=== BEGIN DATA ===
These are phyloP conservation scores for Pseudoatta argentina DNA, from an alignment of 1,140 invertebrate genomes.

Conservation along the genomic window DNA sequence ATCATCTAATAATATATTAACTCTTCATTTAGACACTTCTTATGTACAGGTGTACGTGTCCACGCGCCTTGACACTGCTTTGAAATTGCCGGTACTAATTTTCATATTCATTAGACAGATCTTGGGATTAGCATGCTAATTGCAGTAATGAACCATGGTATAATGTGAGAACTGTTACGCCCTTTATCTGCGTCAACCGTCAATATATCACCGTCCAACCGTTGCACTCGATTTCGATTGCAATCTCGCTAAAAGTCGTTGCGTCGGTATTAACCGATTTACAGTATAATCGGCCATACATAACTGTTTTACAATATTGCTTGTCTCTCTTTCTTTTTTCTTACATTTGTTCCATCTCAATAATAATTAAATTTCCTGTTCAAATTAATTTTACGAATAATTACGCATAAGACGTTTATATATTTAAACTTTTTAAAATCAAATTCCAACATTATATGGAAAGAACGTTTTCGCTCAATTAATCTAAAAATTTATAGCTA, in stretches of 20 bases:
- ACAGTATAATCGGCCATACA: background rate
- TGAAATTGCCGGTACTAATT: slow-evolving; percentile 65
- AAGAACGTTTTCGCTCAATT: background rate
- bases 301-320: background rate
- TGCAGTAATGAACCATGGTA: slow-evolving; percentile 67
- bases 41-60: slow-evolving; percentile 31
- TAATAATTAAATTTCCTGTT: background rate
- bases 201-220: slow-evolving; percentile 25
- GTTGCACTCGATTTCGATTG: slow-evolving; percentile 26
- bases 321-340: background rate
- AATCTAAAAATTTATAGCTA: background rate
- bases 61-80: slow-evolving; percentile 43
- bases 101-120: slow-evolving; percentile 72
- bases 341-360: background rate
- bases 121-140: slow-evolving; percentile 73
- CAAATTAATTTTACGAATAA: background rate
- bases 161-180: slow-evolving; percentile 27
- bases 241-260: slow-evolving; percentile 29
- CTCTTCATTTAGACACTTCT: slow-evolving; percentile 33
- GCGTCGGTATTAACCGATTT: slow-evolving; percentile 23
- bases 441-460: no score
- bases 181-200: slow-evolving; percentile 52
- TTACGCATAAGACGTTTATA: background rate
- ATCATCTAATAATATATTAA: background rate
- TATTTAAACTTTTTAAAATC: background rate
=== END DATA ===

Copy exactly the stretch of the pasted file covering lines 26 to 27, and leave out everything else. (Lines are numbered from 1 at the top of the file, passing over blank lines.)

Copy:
- ATCATCTAATAATATATTAA: background rate
- TATTTAAACTTTTTAAAATC: background rate